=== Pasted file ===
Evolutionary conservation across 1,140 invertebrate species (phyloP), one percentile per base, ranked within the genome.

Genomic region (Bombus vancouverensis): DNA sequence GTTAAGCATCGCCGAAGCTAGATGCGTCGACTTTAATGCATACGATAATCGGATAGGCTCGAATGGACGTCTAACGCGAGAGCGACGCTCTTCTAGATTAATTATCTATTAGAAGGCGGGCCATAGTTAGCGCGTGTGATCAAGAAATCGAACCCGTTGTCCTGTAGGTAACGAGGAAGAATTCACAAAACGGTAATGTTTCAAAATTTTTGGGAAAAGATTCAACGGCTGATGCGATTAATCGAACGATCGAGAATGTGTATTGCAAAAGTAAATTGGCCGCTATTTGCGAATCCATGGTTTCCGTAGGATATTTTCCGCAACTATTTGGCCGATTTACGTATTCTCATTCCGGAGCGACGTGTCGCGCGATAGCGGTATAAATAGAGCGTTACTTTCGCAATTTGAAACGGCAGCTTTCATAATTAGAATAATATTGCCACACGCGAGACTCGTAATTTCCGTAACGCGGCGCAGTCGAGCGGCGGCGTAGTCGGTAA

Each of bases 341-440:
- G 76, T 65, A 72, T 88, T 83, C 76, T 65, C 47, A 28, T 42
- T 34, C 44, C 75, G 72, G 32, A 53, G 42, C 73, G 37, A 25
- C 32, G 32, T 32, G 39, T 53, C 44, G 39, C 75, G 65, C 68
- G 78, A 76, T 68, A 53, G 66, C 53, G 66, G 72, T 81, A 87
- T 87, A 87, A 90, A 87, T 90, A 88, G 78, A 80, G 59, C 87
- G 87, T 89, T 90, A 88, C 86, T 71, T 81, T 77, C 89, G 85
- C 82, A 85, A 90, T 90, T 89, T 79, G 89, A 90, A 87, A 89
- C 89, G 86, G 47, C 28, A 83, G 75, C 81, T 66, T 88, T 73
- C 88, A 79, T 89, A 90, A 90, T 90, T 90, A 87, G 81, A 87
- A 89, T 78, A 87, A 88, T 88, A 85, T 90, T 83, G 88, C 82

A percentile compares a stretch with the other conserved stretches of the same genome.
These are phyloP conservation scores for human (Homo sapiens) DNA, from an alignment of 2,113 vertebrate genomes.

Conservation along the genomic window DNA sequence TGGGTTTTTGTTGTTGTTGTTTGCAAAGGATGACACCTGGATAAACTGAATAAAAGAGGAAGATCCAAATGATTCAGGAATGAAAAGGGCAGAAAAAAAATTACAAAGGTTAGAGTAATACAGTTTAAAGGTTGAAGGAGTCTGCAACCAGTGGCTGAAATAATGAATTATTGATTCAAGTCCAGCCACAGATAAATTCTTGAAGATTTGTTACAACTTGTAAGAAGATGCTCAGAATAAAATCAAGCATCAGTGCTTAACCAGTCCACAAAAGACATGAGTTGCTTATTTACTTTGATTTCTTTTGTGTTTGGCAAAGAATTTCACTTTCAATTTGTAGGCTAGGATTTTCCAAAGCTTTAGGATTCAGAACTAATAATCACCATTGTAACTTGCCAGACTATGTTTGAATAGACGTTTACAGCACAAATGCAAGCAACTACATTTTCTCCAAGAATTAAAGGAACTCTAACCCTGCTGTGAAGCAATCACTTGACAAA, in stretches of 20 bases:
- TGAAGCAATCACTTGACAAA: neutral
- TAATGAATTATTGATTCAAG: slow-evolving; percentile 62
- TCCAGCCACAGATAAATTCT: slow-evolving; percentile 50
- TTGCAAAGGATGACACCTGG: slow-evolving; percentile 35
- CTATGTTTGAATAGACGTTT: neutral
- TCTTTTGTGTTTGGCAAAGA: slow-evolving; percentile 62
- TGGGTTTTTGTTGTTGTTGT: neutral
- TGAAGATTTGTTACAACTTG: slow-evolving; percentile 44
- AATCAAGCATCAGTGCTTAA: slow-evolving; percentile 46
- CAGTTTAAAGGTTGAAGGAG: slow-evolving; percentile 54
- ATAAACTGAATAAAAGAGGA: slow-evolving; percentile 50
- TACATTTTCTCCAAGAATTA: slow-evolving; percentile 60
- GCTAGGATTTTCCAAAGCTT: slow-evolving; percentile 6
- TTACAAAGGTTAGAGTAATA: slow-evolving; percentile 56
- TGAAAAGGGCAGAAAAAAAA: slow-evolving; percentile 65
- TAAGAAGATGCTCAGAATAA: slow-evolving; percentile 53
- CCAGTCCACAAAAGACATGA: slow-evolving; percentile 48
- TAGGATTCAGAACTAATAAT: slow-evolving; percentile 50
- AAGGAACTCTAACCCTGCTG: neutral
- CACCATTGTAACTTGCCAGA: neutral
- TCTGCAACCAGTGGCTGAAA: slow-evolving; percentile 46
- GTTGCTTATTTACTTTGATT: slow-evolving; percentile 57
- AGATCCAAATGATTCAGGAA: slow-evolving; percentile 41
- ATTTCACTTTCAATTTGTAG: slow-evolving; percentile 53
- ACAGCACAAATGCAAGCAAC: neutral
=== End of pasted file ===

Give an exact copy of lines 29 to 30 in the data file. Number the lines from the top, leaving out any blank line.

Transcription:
- GCTAGGATTTTCCAAAGCTT: slow-evolving; percentile 6
- TTACAAAGGTTAGAGTAATA: slow-evolving; percentile 56